The 40-plus-year history of horse racing in Macau will come to an end on 1 April this year, with the government having cancelled the concession of the Macau Jockey Club due to mounting losses. In this special feature, Inside Asian Gaming speaks with veteran horse racing fans, employees and newcomers to the sport about their experiences with the MJC.
“There is a tinge of sadness,” Mr Chan, a seasoned horse racing fan, told IAG during a day at the race course. “Macau has lost another offering that its residents had fun with.”
On 20 January, the Macau Jockey Club (MJC) held its first race meet since the announcement just 24 hours earlier of its impending closure, from 1 April 2024, due to mounting losses. The racecourse was livelier than usual that day, with not only veteran horse racing fans and tourists in attendance but numerous Macau residents who specifically came to watch the races.
Mr Chan visits the racecourse in person on every race day. He believes he can only assess whether his favorite horses are in good form by observing them in close proximity.
“It’s a pity that we won’t be able to walk into the racecourse and enjoy the races like this anymore,” he said. Mr Chan has been a dedicated horse racing enthusiast since the era of the Macau Trotting Club, and he also bets on Hong Kong races.
The predecessor of the Macau Jockey Club, the Macau Trotting Club, was established in 1980 by then Macau governor Nuno Viriato Tavares de Melo Egídio and renowned Macau gambling tycoon Yip Hon. It was the first harness racing venue in Asia but failed to gain traction in the city due to deteriorating operations.
Taiwanese businessman Zeng Xiaocun took over the Macau Trotting Club in 1988 and transformed the operation into traditional horse racing activities. However, financial turmoil persisted and eventually Macau’s casino magnate Dr Stanley Ho acquired the business. His companies have run Macau Horse Racing Company Limited ever since.
“Horse racing is a memory for the older generation in Macau. It was very popular in Macau during the 1990s, but the younger generation doesn’t enjoy horse racing anymore,” Mr Chan said of the recent decline.
Acknowledging this is the result of changing times, he added. “It’s inevitable. In fact, we speculated last year about this outcome for the Macau Jockey Club, which did not import any new horses. It has only kept about the same 200-plus horses for the operation.”
Ung Sau Hong, member of the Administration Committee of the Municipal Affairs Bureau, pointed out in last month’s press conference that the Macau Jockey Club currently has 289 horses, which will now be required to be transported to mainland China by no later than 31 March 2025. It was reported last August that the Macau government was no longer permitting the importation of new horses.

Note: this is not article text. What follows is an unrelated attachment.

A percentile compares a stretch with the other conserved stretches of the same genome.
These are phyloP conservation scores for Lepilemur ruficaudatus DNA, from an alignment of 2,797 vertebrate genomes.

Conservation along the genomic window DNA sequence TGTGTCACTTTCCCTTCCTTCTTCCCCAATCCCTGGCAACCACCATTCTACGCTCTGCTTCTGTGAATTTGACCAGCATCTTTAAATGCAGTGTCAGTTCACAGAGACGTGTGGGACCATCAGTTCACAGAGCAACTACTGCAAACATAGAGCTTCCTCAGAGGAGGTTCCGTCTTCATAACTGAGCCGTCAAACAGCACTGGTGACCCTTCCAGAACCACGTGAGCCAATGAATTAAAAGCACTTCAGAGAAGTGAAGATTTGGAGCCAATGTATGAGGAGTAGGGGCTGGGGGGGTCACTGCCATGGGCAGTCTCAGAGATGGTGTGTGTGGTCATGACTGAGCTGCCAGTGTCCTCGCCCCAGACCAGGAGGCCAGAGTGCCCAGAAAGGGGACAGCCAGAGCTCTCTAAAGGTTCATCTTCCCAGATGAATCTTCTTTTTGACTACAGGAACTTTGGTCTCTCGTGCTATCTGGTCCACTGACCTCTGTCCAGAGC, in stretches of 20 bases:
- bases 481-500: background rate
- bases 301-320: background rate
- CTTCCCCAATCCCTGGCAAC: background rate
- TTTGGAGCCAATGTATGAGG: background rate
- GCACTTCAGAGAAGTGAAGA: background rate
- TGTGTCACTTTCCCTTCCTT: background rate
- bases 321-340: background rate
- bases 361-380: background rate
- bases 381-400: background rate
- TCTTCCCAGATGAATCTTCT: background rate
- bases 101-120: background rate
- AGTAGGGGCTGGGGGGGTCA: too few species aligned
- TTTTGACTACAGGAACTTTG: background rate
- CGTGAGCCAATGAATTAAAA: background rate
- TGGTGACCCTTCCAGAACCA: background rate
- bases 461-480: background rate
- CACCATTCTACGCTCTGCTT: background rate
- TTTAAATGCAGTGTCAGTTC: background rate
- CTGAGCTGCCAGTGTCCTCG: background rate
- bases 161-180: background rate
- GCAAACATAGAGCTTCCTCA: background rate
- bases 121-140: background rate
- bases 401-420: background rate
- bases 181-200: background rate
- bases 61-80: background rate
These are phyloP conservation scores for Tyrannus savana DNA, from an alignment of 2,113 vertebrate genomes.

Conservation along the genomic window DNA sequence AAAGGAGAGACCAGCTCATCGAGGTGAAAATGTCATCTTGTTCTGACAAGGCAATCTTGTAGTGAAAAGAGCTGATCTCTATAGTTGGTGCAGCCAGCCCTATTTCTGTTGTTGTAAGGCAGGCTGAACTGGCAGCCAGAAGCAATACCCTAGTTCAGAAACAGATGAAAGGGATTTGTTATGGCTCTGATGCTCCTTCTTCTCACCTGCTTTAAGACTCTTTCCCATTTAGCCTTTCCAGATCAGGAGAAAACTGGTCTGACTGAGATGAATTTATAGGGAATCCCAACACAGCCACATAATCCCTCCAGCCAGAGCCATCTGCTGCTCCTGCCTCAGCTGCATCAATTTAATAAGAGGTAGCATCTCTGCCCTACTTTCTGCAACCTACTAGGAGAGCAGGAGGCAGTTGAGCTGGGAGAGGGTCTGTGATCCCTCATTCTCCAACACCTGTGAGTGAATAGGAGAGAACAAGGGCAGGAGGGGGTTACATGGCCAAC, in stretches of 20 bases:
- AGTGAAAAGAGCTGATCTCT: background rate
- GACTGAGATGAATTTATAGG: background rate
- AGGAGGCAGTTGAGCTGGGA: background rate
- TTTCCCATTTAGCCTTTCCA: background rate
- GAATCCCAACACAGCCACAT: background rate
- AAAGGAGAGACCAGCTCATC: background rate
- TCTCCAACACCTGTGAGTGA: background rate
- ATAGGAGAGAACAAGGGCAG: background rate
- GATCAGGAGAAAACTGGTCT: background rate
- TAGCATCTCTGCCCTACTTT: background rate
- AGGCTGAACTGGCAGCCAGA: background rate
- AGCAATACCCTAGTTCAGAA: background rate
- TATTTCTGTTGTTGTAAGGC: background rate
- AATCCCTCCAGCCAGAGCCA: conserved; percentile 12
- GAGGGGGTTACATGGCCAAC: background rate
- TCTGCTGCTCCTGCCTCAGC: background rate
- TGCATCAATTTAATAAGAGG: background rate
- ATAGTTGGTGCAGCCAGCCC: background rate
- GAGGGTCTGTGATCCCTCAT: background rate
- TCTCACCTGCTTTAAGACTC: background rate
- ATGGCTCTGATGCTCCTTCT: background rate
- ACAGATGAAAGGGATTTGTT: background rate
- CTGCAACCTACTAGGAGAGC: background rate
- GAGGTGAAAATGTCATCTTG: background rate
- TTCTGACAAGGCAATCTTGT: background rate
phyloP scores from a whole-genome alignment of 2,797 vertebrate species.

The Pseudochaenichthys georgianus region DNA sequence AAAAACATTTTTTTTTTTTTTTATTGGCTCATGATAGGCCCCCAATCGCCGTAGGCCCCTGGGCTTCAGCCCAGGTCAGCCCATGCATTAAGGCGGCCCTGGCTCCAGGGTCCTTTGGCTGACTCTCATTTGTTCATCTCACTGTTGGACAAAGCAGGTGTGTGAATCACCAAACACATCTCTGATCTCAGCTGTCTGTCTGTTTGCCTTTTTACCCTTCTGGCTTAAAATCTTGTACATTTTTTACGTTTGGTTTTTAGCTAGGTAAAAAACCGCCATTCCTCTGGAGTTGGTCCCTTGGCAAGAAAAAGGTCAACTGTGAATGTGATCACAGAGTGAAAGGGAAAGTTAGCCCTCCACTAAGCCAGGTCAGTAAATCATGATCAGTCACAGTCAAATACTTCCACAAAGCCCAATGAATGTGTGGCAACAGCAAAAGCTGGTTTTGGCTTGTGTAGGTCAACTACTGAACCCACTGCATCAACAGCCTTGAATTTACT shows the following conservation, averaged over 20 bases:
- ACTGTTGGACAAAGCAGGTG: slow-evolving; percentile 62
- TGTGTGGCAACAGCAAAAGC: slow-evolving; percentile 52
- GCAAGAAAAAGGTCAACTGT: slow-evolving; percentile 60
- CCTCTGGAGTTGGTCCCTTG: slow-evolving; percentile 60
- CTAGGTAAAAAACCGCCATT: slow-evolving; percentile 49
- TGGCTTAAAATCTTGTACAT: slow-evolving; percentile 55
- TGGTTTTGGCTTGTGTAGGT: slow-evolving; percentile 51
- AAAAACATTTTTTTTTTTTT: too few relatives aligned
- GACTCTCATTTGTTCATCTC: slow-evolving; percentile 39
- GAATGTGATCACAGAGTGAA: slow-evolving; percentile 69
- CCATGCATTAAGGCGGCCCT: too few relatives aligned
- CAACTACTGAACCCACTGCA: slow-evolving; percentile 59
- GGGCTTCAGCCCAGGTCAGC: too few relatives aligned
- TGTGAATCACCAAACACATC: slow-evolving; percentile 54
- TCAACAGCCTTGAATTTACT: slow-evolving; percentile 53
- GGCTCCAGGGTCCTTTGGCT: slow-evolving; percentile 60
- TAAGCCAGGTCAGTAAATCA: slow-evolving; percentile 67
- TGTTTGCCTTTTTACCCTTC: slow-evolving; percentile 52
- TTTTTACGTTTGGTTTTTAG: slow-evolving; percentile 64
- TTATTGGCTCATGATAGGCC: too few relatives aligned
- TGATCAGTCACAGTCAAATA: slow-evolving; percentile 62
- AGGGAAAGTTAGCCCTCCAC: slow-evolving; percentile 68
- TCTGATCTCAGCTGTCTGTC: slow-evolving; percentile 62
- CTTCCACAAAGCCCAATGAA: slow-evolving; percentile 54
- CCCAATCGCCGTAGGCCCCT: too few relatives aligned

“Without greyhound racing and now horse racing, this may spell the end of an era. It possibly indicates the gradual elimination of any betting activities involving animals worldwide,” Mr Chan observed.
Despite the absence of horse racing in Macau, he still hopes there will be a place in Macau where horse racing enthusiasts can bet on the Hong Kong races.
However, it is clear that horse racing does not resonate with the young generation in Macau.
“Frankly, I have never set foot in the Macau Jockey Club even though I live nearby,” said Thomas, a Macau resident in his twenties.
Like many young people in Macau, Thomas doesn’t know a whole lot about the industry and even believed the Macau Jockey Club and sports betting concession Macau Slot were the same company.
However, on the 20 January race day, he finally visited the racecourse with his friends, placed bets, and watched the races for the first time. Having his first experience with horse racing, he admitted, “I’ve never expected that watching horse races after placing bets can be so exhilarating.”
It wasn’t a winning day for Thomas, however he told IAG he enjoyed the experience.
“The entire process is really exciting. Even though I have lost, it still brings me joy,” he explained.
Nevertheless, while news of the MJC’s closure came as a surprise, he doesn’t consider it a big loss.
“I think perhaps our generation, those born in and after the 2000s, don’t have much knowledge about the Jockey Club so its closure doesn’t make a big difference in our lives,” he remarked.
Macau’s Secretary for Administration and Justice, Andre Cheong Weng Chon, said during the government’s 19 January press conference, “The appeal of horse racing to residents and tourists has declined. The total attendance of local races in 2020 was 38,000, which further decreased to 29,000 in 2023.”
MJC currently has 254 local employees whose futures are now up in the air, although Wong Chi Hong, director of the Labor Affairs Bureau, stated MJC is committed to complying with legal regulations for severance compensation and will coordinate the referral of its employees to other companies affiliated with its shareholders.
But employees are concerned.
“I don’t think I will be successfully referred or be able to work in other companies easily,” said one employee who has been with MJC for 10 years. “It will require a lot of assistance from the Labor Affairs Bureau in referral.”
The employee believes the process may take some time, leaving them with plenty of uncertainty.
“Many staff members had speculated MJC would wind down, but we didn’t expect it to happen so quickly,” they said.
“There is definitely a sense of regret, but this outcome seems not to be unexpected with the declining business over the past three years.”
The MJC will cease operations from 1 April, at which time all eyes will be on the fate of staff, the movement of horses and what the government plans to do with this plot of land that will become one of the largest and most valuable unused spaces in Macau.